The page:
Beyond several general observations on the psychology of risk, d’Alembert doesn’t formulate an alternative to Bernoulli’s model, nor does he propose an suitable index of individual maximisation. In his opinion, it is necessary to compare the risk of dying from today to a few weeks following vaccination with the risk of dying naturally from smallpox within the same interval of time. However, on the possibility of formalising this “moral experience” the author is very sceptical: How can we compare present risk to an unknown or remote benefit? With respect to this, the analysis of games of chance can tell us nothing” ([3], pp. 33–34). This profession of mistrust in the adequacy of the calculus of probabilities to treat the question of the smallpox vaccine leads our summary to the second point of disagreement with Bernoulli. In this phase, d’Alembert’s criticism appears to be more generally directed against the attempt to apply methods of probability to a topic of practical relevance. This hypothesis requires a broader analysis of d’Alembert’s position as a theoretician of probability.
The art de conjecturer
Volume IV of the Mélanges de littérature, d’histoire et de philosophie of 1759 contains d’Alembert’s Essai sur les éléments de philosophie. After having presented the outline of the work, in which the author sets out to delineate the architecture of human knowledge, showing the principles that underlie the various areas of knowledge with their relative dependencies and correlations, d’Alembert speaks of logic in chapter V, criticising the claim of those philosophers who presume to use logic as a technique with general rules, the respect of which guarantees the correctness of reasoning:
We have innumerable writings on logic, but does the science of reasoning need so many rules? To have success in it, it is as little necessary to have read all of these writings as it is to have read the great treatises on morals in order to be honest men. The geometers, without having fatigued themselves with acquiring the precepts of logic, and having only the natural sense as a guide, arrive by a pathway that is always sure to the most distant and abstract truths; while many philosophes [philosophers], or rather, so many writers of philosophy, seem to have placed at the beginning of their works the great treatises on the art of reasoning, only to lose themselves later with several methods; similar to these are those unlucky players who calculate at length and end up losing.^{Footnote 3}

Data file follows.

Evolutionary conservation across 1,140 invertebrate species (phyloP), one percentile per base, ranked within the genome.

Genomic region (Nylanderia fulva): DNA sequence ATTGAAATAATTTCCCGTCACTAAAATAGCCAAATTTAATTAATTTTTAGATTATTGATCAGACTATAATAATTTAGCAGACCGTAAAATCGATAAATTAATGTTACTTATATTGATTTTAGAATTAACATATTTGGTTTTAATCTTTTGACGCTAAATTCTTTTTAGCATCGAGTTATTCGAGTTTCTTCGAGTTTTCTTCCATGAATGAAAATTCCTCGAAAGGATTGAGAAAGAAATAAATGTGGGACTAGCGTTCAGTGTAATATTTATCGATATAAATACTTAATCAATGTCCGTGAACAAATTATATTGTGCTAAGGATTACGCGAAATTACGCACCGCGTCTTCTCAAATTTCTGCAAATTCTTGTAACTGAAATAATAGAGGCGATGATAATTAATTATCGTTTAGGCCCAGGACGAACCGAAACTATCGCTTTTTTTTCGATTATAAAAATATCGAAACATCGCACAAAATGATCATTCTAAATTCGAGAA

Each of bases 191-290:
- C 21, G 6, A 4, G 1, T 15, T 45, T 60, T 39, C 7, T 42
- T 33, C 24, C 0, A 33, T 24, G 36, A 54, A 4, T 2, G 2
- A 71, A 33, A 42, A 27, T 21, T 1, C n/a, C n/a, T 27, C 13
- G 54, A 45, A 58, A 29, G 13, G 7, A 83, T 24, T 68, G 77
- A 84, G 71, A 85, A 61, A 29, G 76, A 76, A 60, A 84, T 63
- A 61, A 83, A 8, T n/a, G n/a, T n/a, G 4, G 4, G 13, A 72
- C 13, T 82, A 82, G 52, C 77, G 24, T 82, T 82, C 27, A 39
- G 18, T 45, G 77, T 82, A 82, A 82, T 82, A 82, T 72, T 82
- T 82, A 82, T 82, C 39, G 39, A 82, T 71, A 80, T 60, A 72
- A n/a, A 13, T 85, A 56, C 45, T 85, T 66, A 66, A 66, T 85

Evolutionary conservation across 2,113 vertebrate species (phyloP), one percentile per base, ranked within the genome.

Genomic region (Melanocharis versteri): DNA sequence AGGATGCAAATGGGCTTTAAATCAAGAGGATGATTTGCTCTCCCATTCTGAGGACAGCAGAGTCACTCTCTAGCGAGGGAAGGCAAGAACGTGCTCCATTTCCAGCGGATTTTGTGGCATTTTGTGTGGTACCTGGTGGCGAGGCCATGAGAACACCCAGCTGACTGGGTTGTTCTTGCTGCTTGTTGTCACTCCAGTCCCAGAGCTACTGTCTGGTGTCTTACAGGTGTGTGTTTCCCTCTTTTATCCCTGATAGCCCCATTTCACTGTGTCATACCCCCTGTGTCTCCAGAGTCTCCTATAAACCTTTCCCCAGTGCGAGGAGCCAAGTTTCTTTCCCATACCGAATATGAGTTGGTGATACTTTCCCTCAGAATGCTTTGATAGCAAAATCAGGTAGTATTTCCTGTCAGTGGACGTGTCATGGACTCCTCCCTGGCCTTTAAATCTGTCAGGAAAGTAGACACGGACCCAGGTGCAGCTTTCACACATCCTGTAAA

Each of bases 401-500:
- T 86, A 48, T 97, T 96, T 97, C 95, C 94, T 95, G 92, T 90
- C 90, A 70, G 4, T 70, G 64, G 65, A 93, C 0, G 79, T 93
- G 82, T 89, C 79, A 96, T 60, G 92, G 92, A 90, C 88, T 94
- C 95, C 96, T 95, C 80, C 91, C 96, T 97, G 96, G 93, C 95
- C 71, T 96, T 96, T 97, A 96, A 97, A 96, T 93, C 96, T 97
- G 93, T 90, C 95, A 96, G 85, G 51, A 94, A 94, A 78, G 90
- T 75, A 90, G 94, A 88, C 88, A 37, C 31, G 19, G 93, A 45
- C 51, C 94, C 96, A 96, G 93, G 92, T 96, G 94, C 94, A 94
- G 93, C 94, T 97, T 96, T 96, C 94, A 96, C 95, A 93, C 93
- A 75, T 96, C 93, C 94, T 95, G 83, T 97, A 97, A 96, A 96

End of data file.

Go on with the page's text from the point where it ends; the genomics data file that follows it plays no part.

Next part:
D’Alembert also situates the art of conjecture within the area of logic, justifying this choice by noting that knowing how to conjecture well is an integral part of the capacity to reason:
The mind that recognises truth only when it is directly affected, is far beneath the one who not only knows how to recognise it when it is close, but anticipates it and notices it in the distance in its fugitive character.^{Footnote 4}
Volume V of the Mélanges published in 1767, contained the Eclairsissements sur les éléments de philosophie, in which d’Alembert broadened and specified the considerations he had made in the Essai. Chapter VI is dedicated to the art of conjecture, and distinguishes three fields in which it can be applied. The first is that of “the analysis of the probabilities in games of chance … subject to known and certain rules, or at least seen as such by the mathematicians”.^{Footnote 5} The second field is identified as the extension of this analysis to questions regarding daily life, such as the duration of a lifetime, pensions, maritime insurance, vaccination and other similar topics.
According to d’Alembert, these questions differ from the problems related to games of chance because
…while in these [problems of games of chance] the rules of mathematical combinations suffice … to determine the number and ratio of possible cases, in those [problems of daily life], to the contrary, only experience and observation can instruct us as to the number of cases, and only instruct us approximately.^{Footnote 6}
Nevertheless, d’Alembert states that in this second branch of applications of the art of conjecture, recourse to mathematical calculation is still possible because “uncertainty, if there is any, only regards the facts that serve as principles; these facts supposed, the consequences are out of reach”.^{Footnote 7}